Each summer the Flinn Scholars Program takes an entire class of Scholars to Budapest, Hungary, and neighboring Romania for a three-week seminar on the emerging democracies of Eastern Europe. Here’s a day-by-day account.
Sachi Patel (’09)
Jam sessions complete with dancing, bracelet-making lessons from Dawn, story time about Hungarian history, and intermittant naps–all of this happened just on the bus ride from the hotel to our next stop, Hunedora Castle. One of the things I have most enjoyed about this trip is the other Scholars, since their diversity of talents and intelligence ensure that there is never a dull moment, even on a three-hour bus ride! It’s safe to say that by the time we arrived at the castle, it had already felt like an entire day had gone by.
Once we reached the castle, our first priority was lunch, since Flinn and food are essentially interchangeable! Lunch consisted of sandwiches, chips, chocolate, and tons of fruit which excited us all since simple fruit (especially grapes!) has been a scarce commodity during this trip. After lunch, we played a game of soccer that turned into a game of keep-away. Despite miserably losing, I still had fun (since the mere act of playing a game on a castle wall can make you feel like a winner).
The actual tour of Hunedora Castle then ensued. Often I tend to fall into the illusion that the past could never live up to the world that we have created in the 20th century. The castle tour completely dispelled this illusion. Seeing the stolid and creative architecture of the castle that had been built in 1440 made me realize how brilliant the people who made it must have been to have created something so massive without modern tools.
Though the building was made without modern tools I could already see the effects of modern civilization on the building. The gift store was full of Hannah Montana perephanelia and other items that had no real relationship to the actual castle. The extent to which the castle had been modernized made me sad, since I suddenly became aware of how fragile the past is. If the modern century is already leaking into historical monuments, what will be this castle’s fate in another hundred years?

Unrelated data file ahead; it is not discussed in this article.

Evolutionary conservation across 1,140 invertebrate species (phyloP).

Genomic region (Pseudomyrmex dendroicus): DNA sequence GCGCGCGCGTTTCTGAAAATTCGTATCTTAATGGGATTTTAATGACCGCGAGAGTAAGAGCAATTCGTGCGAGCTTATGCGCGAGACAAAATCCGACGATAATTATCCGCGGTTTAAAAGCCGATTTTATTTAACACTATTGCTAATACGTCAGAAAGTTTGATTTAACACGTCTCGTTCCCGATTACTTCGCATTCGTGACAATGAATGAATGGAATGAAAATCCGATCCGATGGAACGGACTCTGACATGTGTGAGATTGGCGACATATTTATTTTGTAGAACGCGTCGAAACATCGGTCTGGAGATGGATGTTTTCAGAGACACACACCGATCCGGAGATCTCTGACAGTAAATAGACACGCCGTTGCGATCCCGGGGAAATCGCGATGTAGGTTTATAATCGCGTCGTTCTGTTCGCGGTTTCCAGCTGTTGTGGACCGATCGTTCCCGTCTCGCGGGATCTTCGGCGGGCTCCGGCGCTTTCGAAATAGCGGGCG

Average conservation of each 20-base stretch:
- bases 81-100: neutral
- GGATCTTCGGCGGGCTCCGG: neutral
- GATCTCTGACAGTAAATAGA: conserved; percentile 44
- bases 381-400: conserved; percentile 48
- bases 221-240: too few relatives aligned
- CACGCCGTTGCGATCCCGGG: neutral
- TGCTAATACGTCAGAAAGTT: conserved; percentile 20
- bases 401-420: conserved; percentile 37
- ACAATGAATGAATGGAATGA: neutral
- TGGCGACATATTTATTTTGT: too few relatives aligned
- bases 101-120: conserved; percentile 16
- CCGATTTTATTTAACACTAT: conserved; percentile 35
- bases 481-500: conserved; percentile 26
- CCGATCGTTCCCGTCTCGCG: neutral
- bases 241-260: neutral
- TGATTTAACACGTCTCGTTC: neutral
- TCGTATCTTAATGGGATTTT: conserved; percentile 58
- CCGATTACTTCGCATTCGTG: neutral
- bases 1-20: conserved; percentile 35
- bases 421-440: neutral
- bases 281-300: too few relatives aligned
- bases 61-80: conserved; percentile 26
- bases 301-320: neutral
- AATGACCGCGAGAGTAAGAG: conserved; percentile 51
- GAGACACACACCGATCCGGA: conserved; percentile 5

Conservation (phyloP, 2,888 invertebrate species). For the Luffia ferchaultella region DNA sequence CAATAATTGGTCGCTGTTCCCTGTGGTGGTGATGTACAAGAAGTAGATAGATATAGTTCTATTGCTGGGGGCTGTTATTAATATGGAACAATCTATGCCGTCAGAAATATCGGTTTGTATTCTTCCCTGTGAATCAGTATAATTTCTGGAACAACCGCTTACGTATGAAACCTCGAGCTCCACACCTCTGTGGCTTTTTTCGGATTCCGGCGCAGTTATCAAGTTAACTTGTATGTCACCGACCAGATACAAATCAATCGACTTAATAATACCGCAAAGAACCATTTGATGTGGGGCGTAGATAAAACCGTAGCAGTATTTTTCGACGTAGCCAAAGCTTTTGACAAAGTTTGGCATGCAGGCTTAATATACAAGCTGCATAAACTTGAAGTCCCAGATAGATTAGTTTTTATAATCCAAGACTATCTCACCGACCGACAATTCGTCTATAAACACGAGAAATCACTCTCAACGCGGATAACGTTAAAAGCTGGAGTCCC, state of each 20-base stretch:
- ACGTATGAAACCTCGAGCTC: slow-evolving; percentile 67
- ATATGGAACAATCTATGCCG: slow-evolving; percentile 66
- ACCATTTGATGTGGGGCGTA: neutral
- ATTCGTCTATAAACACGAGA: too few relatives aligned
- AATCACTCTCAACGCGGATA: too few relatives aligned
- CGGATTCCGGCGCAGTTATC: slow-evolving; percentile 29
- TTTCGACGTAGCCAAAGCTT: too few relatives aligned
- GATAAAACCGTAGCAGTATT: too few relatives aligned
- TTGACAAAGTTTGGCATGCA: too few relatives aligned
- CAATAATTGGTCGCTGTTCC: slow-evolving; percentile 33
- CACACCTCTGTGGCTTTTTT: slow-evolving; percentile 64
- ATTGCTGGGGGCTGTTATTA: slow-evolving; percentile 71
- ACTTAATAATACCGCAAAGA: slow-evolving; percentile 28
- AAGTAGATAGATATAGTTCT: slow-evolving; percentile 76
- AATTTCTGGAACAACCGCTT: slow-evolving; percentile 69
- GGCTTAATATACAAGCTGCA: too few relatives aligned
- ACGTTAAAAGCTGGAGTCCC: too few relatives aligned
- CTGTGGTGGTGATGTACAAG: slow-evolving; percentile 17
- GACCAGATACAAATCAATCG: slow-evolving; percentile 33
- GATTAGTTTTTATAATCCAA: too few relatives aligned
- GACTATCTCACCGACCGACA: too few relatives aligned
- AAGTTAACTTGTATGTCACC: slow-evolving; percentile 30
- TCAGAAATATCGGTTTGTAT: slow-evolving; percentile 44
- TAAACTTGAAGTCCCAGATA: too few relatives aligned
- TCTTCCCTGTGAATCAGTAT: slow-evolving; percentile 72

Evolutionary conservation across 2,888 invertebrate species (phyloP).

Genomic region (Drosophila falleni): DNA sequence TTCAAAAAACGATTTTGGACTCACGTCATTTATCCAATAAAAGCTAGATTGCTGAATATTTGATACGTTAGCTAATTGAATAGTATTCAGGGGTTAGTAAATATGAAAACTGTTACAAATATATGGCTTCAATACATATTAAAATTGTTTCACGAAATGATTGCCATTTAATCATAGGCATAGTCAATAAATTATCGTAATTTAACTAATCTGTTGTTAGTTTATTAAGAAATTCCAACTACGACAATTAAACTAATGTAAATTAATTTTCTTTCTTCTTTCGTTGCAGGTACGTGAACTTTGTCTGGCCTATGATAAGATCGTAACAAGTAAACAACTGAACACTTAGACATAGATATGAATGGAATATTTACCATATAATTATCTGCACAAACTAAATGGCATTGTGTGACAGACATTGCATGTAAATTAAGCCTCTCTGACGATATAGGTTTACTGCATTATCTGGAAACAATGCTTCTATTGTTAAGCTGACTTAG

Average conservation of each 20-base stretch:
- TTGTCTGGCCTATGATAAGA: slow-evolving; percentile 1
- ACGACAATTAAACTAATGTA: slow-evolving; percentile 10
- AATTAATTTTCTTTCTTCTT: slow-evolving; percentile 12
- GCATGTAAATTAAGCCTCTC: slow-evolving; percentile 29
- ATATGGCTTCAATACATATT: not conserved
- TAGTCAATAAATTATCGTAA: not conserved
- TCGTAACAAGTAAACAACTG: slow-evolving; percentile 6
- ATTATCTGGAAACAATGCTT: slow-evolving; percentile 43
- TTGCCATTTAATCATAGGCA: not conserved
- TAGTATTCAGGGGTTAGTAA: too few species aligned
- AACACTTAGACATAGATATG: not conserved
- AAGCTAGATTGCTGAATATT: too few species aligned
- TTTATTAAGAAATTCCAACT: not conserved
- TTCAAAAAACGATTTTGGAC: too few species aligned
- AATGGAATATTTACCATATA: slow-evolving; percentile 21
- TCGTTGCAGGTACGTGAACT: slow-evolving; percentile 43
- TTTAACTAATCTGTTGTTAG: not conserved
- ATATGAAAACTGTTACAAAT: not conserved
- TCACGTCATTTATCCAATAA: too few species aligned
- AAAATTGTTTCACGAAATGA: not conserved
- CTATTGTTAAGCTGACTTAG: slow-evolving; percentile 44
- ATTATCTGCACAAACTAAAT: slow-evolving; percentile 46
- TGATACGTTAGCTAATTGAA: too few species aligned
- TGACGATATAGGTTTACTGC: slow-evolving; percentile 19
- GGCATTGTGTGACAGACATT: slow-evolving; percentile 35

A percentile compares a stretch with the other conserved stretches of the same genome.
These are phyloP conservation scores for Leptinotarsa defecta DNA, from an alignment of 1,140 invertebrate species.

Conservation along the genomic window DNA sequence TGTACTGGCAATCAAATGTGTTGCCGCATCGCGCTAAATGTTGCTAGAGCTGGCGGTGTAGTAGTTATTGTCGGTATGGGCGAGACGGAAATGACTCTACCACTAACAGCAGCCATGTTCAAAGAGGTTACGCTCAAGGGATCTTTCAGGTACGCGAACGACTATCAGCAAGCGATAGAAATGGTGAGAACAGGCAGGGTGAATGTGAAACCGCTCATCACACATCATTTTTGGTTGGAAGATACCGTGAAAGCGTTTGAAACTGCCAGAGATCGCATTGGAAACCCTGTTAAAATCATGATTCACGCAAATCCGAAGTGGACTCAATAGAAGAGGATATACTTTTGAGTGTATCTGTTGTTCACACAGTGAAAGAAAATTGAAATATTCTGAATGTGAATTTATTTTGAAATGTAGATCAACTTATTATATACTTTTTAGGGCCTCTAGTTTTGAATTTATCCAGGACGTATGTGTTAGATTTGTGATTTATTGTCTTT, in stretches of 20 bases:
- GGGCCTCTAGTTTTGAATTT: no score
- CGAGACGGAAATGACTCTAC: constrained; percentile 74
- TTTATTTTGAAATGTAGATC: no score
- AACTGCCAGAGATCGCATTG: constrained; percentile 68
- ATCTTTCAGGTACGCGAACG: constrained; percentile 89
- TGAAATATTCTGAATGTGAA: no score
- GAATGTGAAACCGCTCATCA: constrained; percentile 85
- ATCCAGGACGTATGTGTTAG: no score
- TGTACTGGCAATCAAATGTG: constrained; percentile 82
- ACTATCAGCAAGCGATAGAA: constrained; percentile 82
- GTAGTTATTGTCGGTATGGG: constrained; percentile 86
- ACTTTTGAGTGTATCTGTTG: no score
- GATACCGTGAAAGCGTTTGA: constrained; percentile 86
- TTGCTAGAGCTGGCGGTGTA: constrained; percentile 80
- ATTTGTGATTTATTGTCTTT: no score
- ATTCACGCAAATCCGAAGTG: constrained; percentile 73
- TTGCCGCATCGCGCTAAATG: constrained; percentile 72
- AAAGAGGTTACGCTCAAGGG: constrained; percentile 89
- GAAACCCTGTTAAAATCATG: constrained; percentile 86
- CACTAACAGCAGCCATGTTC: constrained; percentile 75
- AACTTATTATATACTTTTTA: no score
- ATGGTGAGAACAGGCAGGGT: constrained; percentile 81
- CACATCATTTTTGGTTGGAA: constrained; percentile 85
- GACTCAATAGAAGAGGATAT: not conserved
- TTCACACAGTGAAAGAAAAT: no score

Another short bus ride and we reached the hotel we were staying at for the night–Hotel Translyvania–which was located in Alba Iulia. The tour of Alba Iulia was probably one of my favorite parts of the day. This tour was full of visiting old Roman sites that had guards in dramatic costumes who guarded everything, including the grass. Every time one of us absentmindedly stepped on the grass or gravel, a whistle was blown at our entire group! One of the guards let us take pictures with him. When Hugh asked the guard to make the peace sign with him in a picture the guard, looking confused, pulled out his sword instead and let Hugh hold it during the picture; the ‘peace’ picture turned into a ‘war’ picture in less than a second!
During the tour we also saw a short exposition that highlighted the effects of car pollution on ancient limestone statues. For one of the first times I saw the tangible effects of our civilization on more ancient civilizations. The intricate statues had become dull and wore-out to the extent that it was not even clear what they had been in the first place. Statues and other things made out of limestone that had stood for hundreds of years had been ruined in half a century by us.
While the effects of us on beautiful buildings frightened me, another thing about the city frightened me as well. Alba Iulia had quite a few stray dogs that wandered around the city, and, since dogs top my list of fears, I was forced to put on a brave face and refrain myself from yelping every time I saw another dog.
After the tour we were given free time to eat dinner. I ate dinner at an Italian restaurant with some other Flinns. At the restaurant our verbal skills were put to a test as the waitress knew little, if any, English. Despite this, we managed to get the food we desired. Our day ended, as most days do, with a short gelato trip! Due to how common gelato shops in Hungary and Romania have been, many of us have become ice-cream addicts in the past few weeks! After the gelato fix we headed back to the hotel where we hung out and talked for a couple of hours before sleep got the best of us. The day, full of eye-opening events, fun moments, and gelato, had finally ended.